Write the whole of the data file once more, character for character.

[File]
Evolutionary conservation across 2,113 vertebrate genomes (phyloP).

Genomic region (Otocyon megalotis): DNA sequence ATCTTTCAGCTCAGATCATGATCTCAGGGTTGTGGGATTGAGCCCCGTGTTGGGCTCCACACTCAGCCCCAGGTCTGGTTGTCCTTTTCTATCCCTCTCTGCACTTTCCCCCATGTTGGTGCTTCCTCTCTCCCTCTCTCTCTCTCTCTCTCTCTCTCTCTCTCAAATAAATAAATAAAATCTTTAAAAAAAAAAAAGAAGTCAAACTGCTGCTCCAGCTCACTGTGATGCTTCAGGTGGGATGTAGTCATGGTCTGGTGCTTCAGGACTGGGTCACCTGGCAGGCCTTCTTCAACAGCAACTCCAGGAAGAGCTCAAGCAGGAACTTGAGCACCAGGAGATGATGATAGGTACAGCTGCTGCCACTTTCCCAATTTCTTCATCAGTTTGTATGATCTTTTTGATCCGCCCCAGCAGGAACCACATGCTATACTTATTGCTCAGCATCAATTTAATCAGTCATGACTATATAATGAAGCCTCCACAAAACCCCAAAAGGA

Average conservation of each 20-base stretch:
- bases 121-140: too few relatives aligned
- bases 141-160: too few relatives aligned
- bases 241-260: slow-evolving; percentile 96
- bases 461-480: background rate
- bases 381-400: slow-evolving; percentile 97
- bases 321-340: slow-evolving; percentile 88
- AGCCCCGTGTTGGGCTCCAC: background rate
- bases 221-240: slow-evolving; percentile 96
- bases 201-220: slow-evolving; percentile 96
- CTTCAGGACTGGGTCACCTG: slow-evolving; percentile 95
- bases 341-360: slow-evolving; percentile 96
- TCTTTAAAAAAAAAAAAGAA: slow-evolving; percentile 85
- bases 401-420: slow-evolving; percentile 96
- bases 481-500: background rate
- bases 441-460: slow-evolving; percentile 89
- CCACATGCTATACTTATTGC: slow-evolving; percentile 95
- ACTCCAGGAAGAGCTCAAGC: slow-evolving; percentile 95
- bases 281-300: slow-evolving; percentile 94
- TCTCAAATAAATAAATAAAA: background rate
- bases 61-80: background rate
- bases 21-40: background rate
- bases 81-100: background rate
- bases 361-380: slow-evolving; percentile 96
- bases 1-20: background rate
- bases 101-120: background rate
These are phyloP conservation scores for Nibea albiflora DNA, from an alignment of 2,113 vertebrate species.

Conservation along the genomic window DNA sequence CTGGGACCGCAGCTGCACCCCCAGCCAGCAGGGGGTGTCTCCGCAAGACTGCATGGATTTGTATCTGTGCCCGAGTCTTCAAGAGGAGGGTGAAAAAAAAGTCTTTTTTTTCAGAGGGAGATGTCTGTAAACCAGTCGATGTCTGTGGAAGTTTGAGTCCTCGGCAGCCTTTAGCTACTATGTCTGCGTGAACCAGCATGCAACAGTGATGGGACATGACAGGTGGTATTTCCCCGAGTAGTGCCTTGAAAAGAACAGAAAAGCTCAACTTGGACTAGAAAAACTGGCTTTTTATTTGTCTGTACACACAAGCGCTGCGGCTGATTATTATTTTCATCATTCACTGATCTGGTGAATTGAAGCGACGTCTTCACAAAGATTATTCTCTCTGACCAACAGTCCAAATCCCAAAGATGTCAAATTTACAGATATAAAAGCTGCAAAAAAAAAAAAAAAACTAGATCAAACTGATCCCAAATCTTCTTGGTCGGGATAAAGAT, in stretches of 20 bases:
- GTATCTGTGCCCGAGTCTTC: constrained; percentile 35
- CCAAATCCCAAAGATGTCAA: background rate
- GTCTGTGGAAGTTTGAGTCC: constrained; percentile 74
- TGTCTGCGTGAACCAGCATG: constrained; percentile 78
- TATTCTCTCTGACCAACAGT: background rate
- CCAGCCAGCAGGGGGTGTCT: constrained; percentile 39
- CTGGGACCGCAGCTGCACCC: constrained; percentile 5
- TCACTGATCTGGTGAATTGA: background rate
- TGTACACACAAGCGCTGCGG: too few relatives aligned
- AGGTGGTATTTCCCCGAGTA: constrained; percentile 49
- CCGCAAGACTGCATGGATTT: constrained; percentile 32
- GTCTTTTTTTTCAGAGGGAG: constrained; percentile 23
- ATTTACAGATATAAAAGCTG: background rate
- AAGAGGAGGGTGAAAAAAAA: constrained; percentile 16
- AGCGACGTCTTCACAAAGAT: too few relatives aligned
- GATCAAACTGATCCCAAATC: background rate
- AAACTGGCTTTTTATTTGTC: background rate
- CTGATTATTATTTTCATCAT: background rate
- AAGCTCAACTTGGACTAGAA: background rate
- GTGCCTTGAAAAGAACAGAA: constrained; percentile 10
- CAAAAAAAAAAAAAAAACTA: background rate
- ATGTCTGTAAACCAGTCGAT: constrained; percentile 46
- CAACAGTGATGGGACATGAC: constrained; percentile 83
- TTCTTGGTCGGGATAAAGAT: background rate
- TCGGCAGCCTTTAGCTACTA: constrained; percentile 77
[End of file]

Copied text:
Evolutionary conservation across 2,113 vertebrate genomes (phyloP).

Genomic region (Otocyon megalotis): DNA sequence ATCTTTCAGCTCAGATCATGATCTCAGGGTTGTGGGATTGAGCCCCGTGTTGGGCTCCACACTCAGCCCCAGGTCTGGTTGTCCTTTTCTATCCCTCTCTGCACTTTCCCCCATGTTGGTGCTTCCTCTCTCCCTCTCTCTCTCTCTCTCTCTCTCTCTCTCTCAAATAAATAAATAAAATCTTTAAAAAAAAAAAAGAAGTCAAACTGCTGCTCCAGCTCACTGTGATGCTTCAGGTGGGATGTAGTCATGGTCTGGTGCTTCAGGACTGGGTCACCTGGCAGGCCTTCTTCAACAGCAACTCCAGGAAGAGCTCAAGCAGGAACTTGAGCACCAGGAGATGATGATAGGTACAGCTGCTGCCACTTTCCCAATTTCTTCATCAGTTTGTATGATCTTTTTGATCCGCCCCAGCAGGAACCACATGCTATACTTATTGCTCAGCATCAATTTAATCAGTCATGACTATATAATGAAGCCTCCACAAAACCCCAAAAGGA

Average conservation of each 20-base stretch:
- bases 121-140: too few relatives aligned
- bases 141-160: too few relatives aligned
- bases 241-260: slow-evolving; percentile 96
- bases 461-480: background rate
- bases 381-400: slow-evolving; percentile 97
- bases 321-340: slow-evolving; percentile 88
- AGCCCCGTGTTGGGCTCCAC: background rate
- bases 221-240: slow-evolving; percentile 96
- bases 201-220: slow-evolving; percentile 96
- CTTCAGGACTGGGTCACCTG: slow-evolving; percentile 95
- bases 341-360: slow-evolving; percentile 96
- TCTTTAAAAAAAAAAAAGAA: slow-evolving; percentile 85
- bases 401-420: slow-evolving; percentile 96
- bases 481-500: background rate
- bases 441-460: slow-evolving; percentile 89
- CCACATGCTATACTTATTGC: slow-evolving; percentile 95
- ACTCCAGGAAGAGCTCAAGC: slow-evolving; percentile 95
- bases 281-300: slow-evolving; percentile 94
- TCTCAAATAAATAAATAAAA: background rate
- bases 61-80: background rate
- bases 21-40: background rate
- bases 81-100: background rate
- bases 361-380: slow-evolving; percentile 96
- bases 1-20: background rate
- bases 101-120: background rate
These are phyloP conservation scores for Nibea albiflora DNA, from an alignment of 2,113 vertebrate species.

Conservation along the genomic window DNA sequence CTGGGACCGCAGCTGCACCCCCAGCCAGCAGGGGGTGTCTCCGCAAGACTGCATGGATTTGTATCTGTGCCCGAGTCTTCAAGAGGAGGGTGAAAAAAAAGTCTTTTTTTTCAGAGGGAGATGTCTGTAAACCAGTCGATGTCTGTGGAAGTTTGAGTCCTCGGCAGCCTTTAGCTACTATGTCTGCGTGAACCAGCATGCAACAGTGATGGGACATGACAGGTGGTATTTCCCCGAGTAGTGCCTTGAAAAGAACAGAAAAGCTCAACTTGGACTAGAAAAACTGGCTTTTTATTTGTCTGTACACACAAGCGCTGCGGCTGATTATTATTTTCATCATTCACTGATCTGGTGAATTGAAGCGACGTCTTCACAAAGATTATTCTCTCTGACCAACAGTCCAAATCCCAAAGATGTCAAATTTACAGATATAAAAGCTGCAAAAAAAAAAAAAAAACTAGATCAAACTGATCCCAAATCTTCTTGGTCGGGATAAAGAT, in stretches of 20 bases:
- GTATCTGTGCCCGAGTCTTC: constrained; percentile 35
- CCAAATCCCAAAGATGTCAA: background rate
- GTCTGTGGAAGTTTGAGTCC: constrained; percentile 74
- TGTCTGCGTGAACCAGCATG: constrained; percentile 78
- TATTCTCTCTGACCAACAGT: background rate
- CCAGCCAGCAGGGGGTGTCT: constrained; percentile 39
- CTGGGACCGCAGCTGCACCC: constrained; percentile 5
- TCACTGATCTGGTGAATTGA: background rate
- TGTACACACAAGCGCTGCGG: too few relatives aligned
- AGGTGGTATTTCCCCGAGTA: constrained; percentile 49
- CCGCAAGACTGCATGGATTT: constrained; percentile 32
- GTCTTTTTTTTCAGAGGGAG: constrained; percentile 23
- ATTTACAGATATAAAAGCTG: background rate
- AAGAGGAGGGTGAAAAAAAA: constrained; percentile 16
- AGCGACGTCTTCACAAAGAT: too few relatives aligned
- GATCAAACTGATCCCAAATC: background rate
- AAACTGGCTTTTTATTTGTC: background rate
- CTGATTATTATTTTCATCAT: background rate
- AAGCTCAACTTGGACTAGAA: background rate
- GTGCCTTGAAAAGAACAGAA: constrained; percentile 10
- CAAAAAAAAAAAAAAAACTA: background rate
- ATGTCTGTAAACCAGTCGAT: constrained; percentile 46
- CAACAGTGATGGGACATGAC: constrained; percentile 83
- TTCTTGGTCGGGATAAAGAT: background rate
- TCGGCAGCCTTTAGCTACTA: constrained; percentile 77